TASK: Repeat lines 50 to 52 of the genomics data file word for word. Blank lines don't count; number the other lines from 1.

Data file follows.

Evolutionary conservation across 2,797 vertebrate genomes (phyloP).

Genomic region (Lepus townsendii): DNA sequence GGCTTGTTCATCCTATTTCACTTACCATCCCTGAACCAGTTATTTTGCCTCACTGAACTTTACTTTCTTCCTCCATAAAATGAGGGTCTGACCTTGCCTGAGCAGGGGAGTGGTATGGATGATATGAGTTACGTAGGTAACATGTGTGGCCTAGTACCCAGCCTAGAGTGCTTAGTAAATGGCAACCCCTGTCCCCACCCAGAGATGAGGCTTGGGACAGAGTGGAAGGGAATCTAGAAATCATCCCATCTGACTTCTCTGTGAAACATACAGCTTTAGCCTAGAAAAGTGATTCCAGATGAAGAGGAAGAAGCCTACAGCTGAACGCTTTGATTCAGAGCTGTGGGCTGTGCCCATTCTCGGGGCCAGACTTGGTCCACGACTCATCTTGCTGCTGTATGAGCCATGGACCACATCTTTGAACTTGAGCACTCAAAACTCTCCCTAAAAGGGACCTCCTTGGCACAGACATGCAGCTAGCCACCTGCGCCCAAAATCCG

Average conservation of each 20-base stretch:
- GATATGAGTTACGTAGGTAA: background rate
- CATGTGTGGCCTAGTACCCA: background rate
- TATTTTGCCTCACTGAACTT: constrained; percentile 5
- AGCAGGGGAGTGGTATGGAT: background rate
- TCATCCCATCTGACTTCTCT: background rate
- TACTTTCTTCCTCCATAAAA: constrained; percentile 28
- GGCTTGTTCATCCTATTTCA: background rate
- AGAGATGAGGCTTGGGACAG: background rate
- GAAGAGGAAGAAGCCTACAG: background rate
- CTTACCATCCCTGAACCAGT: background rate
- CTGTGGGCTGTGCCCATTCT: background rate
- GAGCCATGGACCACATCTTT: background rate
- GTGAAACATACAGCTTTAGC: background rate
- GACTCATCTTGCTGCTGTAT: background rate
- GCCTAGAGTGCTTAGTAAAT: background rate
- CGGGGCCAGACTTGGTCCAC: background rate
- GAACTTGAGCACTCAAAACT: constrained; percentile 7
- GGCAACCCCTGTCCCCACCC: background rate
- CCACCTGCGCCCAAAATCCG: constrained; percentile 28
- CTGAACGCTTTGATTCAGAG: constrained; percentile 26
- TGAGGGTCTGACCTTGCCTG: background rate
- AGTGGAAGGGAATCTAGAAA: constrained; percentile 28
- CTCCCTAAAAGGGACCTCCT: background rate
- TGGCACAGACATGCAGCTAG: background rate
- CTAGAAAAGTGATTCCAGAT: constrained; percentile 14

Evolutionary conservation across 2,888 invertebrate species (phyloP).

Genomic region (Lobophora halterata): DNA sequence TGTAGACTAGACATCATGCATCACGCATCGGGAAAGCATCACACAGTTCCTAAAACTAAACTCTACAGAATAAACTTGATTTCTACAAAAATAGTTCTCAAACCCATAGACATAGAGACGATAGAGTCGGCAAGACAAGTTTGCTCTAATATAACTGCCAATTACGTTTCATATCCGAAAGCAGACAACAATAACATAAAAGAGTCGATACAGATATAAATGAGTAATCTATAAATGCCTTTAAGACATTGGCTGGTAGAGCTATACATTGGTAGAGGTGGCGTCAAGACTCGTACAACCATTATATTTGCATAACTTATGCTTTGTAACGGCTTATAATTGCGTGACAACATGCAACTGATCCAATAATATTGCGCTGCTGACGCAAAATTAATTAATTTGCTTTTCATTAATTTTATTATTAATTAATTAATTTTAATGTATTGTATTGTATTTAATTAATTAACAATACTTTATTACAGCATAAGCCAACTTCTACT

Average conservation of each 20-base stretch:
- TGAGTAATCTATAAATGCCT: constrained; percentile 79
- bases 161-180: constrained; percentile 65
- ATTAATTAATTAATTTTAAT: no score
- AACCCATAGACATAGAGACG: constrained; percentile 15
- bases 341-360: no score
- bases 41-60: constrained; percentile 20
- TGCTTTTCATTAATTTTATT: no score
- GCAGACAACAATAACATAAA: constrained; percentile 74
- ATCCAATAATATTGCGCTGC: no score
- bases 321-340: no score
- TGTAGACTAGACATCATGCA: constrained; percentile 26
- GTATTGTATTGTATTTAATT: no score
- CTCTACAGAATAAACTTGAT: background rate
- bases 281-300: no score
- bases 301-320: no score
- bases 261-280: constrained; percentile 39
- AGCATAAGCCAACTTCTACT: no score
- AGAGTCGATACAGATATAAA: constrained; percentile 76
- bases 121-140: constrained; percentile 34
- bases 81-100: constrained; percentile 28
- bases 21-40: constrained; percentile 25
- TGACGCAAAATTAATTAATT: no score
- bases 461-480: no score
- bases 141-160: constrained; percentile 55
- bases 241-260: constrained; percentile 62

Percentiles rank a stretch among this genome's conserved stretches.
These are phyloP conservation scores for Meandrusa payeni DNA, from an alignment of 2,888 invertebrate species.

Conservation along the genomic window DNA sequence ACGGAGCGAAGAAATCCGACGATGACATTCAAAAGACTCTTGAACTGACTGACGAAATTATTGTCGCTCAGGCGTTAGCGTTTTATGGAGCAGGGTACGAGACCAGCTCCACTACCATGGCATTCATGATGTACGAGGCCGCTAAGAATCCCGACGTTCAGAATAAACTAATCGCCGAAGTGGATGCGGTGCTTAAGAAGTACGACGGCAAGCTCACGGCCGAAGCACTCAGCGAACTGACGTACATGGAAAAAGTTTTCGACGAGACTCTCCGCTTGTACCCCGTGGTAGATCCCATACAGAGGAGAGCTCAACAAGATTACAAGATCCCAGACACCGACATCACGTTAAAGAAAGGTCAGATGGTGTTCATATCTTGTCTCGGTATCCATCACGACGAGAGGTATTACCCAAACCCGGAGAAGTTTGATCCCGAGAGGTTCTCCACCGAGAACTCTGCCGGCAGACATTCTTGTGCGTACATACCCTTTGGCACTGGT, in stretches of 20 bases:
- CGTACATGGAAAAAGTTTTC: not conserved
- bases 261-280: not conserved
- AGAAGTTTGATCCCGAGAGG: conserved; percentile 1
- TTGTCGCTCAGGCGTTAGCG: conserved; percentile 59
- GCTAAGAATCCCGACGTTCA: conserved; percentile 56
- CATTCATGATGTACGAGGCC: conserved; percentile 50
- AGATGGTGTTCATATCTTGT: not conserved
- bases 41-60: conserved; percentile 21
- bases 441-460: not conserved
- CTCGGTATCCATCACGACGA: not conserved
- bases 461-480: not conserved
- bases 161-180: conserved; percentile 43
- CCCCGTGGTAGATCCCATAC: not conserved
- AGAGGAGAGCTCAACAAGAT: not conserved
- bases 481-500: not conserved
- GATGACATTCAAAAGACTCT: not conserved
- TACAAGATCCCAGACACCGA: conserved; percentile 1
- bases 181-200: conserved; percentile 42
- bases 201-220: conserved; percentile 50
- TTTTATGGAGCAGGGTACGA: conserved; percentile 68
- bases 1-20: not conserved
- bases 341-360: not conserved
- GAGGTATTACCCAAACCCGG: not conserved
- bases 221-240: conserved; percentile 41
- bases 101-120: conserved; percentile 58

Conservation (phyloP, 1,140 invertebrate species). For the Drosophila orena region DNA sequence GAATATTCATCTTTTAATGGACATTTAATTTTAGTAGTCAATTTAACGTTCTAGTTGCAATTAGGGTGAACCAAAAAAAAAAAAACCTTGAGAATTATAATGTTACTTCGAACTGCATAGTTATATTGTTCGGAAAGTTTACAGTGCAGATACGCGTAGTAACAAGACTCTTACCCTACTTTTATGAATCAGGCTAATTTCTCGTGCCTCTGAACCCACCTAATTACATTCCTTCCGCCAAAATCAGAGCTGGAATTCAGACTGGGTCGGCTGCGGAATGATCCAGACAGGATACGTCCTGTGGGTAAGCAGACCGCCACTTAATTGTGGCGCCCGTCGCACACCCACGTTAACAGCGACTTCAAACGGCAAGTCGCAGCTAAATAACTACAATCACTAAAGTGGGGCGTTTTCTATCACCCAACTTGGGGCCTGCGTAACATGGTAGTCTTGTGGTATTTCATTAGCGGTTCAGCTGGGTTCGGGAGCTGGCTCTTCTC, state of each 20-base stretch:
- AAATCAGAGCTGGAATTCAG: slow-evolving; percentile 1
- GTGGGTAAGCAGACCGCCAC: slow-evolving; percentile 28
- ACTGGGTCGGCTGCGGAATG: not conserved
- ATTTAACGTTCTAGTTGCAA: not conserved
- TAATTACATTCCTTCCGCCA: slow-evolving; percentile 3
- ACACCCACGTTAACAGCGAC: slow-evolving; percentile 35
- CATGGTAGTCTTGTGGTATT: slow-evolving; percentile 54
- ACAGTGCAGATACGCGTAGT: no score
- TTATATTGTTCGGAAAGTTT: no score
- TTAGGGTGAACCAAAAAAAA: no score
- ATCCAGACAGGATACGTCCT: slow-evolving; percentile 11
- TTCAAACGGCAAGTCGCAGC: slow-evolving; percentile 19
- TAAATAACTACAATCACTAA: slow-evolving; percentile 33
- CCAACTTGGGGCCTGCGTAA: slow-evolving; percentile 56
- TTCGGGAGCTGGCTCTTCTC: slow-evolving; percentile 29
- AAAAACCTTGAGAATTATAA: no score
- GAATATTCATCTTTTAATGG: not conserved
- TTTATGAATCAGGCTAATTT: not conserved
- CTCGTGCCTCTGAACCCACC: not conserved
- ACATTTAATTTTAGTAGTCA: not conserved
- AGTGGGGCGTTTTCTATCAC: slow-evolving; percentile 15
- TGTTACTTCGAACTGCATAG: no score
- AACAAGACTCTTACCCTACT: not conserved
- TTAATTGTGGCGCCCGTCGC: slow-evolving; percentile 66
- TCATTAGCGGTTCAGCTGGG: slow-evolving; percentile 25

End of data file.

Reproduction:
- bases 121-140: constrained; percentile 34
- bases 81-100: constrained; percentile 28
- bases 21-40: constrained; percentile 25